The White Knight Syndrome

Posted by on Dec 24, 2013 in Business, Leadership, New | 0 comments

white knight

As a leader it is easy to think that we alone possess all anyone needs to know; to think that our view of the world is the right one. After all, the view looks pretty good from where we sit. We’ve thought everything through. We have access to more information than anyone else. We have a way of doing things and it works—for us. So what rational person would question you? What could they possibly know that you don’t?

We can get a little self-important and think that we need to mount our white horse and begin a crusade to save the kingdom—charging through the organization bringing everyone in line with our way of thinking and our way of doing things. We know best and if they can see it, well then, they’re wrong. But before we do we should consider these questions:

Is this about me? Of course not. But before you get on your high horse, ask yourself if the issue is truly a right-wrong issue or simply a matter of opinion or approach? No one likes to be questioned, but the questions serve as a tool to help us grow. They keep us in check. If we’re not being questioned, we have an even bigger problem. We have made our leadership about us—and everyone around us knows it. Only we are deluded enough to think otherwise.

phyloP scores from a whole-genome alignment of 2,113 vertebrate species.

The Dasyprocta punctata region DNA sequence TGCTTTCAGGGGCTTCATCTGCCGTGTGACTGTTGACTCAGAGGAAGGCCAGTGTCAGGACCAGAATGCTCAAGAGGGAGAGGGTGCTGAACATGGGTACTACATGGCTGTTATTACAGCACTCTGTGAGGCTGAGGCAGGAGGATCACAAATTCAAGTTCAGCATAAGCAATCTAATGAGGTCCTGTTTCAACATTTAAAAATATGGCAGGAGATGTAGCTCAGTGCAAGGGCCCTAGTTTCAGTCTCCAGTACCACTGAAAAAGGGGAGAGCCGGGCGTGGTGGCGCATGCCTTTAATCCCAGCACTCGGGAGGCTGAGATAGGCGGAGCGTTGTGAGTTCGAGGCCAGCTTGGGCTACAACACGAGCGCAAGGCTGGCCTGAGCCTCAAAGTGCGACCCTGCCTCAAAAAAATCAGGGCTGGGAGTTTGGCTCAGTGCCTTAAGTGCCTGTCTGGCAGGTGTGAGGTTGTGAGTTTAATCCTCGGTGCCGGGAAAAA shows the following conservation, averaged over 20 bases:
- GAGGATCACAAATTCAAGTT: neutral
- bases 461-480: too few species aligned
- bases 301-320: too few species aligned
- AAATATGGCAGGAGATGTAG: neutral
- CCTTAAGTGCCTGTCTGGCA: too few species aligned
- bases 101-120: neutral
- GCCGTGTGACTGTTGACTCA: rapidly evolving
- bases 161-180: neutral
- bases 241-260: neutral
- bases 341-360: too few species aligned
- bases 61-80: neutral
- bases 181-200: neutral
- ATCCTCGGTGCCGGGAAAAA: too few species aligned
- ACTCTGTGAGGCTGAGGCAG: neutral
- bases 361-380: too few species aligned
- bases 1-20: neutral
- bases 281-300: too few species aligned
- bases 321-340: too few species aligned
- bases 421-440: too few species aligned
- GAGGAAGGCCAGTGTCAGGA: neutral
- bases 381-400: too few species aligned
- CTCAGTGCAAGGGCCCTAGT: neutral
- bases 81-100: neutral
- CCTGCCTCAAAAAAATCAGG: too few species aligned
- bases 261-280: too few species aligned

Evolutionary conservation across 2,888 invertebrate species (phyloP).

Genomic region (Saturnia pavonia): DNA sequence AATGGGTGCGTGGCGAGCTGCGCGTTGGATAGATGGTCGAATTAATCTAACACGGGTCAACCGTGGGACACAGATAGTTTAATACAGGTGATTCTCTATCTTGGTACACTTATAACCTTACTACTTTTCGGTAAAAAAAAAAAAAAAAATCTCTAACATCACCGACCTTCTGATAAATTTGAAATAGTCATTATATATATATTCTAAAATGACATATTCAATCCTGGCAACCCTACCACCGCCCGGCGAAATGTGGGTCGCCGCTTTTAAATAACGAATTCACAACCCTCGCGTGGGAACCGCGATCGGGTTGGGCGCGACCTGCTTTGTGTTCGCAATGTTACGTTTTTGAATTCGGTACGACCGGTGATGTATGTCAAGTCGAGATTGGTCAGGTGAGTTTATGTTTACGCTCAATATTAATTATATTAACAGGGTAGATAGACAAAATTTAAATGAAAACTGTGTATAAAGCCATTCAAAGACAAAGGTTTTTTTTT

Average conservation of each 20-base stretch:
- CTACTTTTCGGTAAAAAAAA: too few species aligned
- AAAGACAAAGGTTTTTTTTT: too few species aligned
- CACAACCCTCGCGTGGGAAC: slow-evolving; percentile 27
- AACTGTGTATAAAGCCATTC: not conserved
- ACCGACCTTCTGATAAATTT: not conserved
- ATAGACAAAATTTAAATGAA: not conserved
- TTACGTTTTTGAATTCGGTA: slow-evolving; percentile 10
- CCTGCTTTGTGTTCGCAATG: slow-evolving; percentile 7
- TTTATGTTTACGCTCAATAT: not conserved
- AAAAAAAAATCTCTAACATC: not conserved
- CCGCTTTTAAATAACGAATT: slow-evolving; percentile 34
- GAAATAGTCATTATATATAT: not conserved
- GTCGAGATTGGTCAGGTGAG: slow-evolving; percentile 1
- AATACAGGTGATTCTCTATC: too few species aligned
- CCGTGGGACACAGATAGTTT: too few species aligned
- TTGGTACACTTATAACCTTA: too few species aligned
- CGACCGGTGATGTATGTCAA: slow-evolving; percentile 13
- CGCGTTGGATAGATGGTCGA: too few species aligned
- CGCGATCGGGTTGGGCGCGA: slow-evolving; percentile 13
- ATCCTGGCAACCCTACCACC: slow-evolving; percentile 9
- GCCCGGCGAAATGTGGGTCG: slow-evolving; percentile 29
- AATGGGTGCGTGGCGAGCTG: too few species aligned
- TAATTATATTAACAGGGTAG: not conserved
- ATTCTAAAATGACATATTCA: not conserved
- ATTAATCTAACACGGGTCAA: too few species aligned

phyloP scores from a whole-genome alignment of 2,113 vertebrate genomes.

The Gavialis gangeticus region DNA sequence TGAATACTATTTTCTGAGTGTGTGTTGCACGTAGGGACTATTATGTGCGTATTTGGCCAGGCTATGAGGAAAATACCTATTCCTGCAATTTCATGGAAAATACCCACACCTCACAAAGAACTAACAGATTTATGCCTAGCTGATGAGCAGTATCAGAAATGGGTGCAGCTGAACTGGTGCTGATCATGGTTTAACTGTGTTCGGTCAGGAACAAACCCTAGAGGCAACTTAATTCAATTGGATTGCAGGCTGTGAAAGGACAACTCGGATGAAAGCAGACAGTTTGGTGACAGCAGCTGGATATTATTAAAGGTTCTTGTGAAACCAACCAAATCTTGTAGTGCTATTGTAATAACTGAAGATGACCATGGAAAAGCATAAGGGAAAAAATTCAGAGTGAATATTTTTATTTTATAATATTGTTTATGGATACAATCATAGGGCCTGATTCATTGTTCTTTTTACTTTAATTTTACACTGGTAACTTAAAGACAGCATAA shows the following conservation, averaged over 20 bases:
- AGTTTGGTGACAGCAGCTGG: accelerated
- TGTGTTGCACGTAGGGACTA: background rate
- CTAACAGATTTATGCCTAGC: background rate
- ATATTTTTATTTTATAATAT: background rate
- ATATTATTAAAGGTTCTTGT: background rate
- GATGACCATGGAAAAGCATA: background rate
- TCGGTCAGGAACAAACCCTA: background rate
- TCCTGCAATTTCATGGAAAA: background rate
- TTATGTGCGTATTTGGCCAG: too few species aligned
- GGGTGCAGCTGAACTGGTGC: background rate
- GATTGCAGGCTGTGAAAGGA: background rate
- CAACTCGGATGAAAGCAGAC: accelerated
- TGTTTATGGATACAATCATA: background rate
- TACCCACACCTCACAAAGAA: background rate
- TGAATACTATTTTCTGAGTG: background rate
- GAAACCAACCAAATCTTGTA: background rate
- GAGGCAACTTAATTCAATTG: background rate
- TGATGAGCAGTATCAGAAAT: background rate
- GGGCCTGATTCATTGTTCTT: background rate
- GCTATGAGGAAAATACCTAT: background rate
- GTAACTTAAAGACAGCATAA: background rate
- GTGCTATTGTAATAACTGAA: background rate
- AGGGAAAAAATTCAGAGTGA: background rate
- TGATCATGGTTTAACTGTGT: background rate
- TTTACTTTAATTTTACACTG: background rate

Is there a connection I can build on? Find connection with the other side—even if you have only their intentions to consider. Rarely is anyone going out of their way to do the wrong thing. Most often it is their execution that is bad. Their timing can also be at the core of the problem. All these things can be fixed without diminishing the other side. Finding areas where you agree gives you something to build on and shows respect.

Am I motivated by the desire to establish my authority? If you have to correct someone, you should never leave them there. As a leader, your job is to build up not to put down. There are times when you have to correct but it should only be done in an effort to grow others and not to control them. If correction is about control, it’s about you—and you’ve lost before you’ve even gotten out of the gate.

Most crusades are about ego. They are designed to leverage differences. Stamp out opposition. Differences of opinion and approach serve to sharpen us, grow us, and open our thinking. If it is different it will make you uncomfortable. But that doesn’t necessarily make it wrong. Growth is risky, uncomfortable, and messy. Over time our own thinking numbs us if it is not challenged. It desensitizes us to the reality around us.

The most valuable people we have around us are those people who are willing to question us, consider another approach, and test our assumptions. We need these people if we are to grow into the leader we could be. It’s not about us.

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